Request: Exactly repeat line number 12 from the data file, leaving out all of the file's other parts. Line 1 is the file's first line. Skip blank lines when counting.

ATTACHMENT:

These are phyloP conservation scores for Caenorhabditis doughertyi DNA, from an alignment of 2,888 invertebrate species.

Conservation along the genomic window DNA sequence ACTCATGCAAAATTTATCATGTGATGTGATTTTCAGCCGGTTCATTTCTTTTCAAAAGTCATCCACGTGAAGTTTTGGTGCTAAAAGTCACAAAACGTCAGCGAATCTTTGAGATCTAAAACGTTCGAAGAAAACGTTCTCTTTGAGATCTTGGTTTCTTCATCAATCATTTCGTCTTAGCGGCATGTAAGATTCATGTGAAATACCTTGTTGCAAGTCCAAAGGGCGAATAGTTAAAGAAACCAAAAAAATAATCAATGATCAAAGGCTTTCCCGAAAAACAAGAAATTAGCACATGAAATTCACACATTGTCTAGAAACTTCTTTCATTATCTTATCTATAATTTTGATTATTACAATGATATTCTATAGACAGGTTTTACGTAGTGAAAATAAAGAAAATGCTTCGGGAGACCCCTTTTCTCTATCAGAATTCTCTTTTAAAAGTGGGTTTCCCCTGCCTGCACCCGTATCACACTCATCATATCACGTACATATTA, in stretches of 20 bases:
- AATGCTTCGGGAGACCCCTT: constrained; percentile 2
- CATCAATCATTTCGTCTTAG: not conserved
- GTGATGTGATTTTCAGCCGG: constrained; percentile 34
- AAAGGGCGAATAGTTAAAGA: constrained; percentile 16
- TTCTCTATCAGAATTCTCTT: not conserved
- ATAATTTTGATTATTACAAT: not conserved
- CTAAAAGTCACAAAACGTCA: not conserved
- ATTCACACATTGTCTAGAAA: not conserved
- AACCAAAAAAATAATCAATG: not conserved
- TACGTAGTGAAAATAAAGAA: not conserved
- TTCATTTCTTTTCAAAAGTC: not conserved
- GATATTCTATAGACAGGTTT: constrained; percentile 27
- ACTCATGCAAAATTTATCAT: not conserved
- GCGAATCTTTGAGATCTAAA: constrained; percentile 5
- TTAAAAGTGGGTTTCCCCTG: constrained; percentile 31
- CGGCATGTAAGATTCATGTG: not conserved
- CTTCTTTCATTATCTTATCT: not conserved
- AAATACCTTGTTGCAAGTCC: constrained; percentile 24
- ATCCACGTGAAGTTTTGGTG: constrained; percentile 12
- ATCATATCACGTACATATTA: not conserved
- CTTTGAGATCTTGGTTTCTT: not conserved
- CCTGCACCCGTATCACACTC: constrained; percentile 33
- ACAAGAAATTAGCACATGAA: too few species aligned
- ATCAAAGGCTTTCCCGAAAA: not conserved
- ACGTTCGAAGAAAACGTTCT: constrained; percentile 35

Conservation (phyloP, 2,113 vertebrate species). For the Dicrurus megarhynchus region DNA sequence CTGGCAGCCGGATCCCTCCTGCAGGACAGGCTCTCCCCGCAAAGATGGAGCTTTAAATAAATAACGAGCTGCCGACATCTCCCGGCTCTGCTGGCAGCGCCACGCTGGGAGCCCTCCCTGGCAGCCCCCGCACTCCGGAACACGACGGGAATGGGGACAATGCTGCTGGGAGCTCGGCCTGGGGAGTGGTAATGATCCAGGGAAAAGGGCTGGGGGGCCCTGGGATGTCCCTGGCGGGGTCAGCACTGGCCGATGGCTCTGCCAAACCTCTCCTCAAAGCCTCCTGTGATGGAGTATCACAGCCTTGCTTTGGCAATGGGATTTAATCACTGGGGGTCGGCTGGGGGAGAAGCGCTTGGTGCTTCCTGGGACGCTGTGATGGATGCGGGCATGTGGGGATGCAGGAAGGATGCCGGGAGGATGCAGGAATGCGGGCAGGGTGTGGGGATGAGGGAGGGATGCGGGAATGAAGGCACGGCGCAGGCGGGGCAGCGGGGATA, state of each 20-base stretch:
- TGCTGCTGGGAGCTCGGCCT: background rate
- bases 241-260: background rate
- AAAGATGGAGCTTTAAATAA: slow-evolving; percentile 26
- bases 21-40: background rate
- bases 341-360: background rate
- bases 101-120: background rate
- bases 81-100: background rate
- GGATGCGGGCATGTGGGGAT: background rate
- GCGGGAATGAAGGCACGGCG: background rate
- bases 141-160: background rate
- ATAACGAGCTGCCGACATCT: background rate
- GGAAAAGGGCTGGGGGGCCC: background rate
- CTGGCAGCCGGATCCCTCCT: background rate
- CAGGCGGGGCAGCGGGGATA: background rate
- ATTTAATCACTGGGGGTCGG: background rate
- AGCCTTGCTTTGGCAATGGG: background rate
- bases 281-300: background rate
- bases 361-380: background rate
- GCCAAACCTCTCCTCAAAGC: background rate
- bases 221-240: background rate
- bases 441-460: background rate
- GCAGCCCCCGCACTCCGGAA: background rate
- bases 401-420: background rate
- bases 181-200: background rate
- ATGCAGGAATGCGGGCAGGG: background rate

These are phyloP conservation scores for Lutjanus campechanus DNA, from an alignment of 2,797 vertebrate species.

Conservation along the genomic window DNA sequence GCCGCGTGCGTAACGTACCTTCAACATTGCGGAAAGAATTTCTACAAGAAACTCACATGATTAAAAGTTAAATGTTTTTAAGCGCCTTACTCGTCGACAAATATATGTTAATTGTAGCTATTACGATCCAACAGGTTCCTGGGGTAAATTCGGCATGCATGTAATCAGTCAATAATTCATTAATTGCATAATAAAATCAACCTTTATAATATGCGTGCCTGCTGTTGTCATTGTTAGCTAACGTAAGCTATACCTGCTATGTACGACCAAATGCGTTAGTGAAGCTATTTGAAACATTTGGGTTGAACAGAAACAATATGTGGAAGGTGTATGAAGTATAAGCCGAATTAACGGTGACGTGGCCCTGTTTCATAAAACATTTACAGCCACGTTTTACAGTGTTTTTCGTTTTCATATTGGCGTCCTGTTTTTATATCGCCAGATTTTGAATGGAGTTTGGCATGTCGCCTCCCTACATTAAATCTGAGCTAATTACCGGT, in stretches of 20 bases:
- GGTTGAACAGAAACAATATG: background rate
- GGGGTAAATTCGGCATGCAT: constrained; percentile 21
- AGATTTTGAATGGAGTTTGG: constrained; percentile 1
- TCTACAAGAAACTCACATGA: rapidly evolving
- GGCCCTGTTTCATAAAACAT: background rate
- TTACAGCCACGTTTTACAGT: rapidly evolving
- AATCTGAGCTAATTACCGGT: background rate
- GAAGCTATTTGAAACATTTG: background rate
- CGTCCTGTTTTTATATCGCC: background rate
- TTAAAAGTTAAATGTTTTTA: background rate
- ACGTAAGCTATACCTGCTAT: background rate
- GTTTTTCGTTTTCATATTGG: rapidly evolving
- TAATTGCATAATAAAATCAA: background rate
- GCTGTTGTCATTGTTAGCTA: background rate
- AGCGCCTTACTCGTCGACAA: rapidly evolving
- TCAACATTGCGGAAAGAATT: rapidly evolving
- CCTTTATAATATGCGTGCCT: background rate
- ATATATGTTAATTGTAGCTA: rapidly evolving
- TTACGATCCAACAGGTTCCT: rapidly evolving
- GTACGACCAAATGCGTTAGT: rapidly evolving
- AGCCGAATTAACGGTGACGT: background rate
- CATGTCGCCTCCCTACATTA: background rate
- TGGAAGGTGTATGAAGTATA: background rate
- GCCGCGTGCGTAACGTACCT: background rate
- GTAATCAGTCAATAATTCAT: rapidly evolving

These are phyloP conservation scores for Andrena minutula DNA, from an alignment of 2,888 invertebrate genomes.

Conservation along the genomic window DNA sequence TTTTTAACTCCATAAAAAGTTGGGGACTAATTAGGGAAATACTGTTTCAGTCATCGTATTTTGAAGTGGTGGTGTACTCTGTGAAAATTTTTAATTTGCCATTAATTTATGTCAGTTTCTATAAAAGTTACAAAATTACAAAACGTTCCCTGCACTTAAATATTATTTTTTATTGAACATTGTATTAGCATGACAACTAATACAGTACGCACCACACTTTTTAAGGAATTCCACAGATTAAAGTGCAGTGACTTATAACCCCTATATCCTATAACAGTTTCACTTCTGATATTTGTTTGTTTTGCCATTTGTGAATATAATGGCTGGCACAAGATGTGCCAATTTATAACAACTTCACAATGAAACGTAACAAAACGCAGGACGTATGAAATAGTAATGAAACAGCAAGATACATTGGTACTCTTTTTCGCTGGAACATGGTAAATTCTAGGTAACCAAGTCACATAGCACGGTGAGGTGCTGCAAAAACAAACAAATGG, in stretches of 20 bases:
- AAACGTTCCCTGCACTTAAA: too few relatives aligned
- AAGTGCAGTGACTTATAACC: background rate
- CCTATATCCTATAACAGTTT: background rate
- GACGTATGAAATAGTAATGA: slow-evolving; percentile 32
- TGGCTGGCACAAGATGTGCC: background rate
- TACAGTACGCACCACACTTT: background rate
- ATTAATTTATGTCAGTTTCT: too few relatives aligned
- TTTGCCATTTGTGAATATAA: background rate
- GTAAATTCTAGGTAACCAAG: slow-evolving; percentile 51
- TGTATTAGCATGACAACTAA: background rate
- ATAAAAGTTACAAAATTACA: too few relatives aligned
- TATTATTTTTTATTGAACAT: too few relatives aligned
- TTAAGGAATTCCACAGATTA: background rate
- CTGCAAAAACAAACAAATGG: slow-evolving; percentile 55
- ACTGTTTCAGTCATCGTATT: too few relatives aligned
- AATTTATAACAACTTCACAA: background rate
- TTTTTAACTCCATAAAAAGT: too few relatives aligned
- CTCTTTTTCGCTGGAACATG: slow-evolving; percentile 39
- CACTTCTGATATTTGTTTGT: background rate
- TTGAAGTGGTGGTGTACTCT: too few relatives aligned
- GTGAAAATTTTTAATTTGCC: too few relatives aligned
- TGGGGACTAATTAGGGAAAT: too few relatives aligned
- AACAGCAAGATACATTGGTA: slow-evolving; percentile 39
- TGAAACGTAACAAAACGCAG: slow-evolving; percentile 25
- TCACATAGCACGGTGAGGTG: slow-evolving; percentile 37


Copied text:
- TACGTAGTGAAAATAAAGAA: not conserved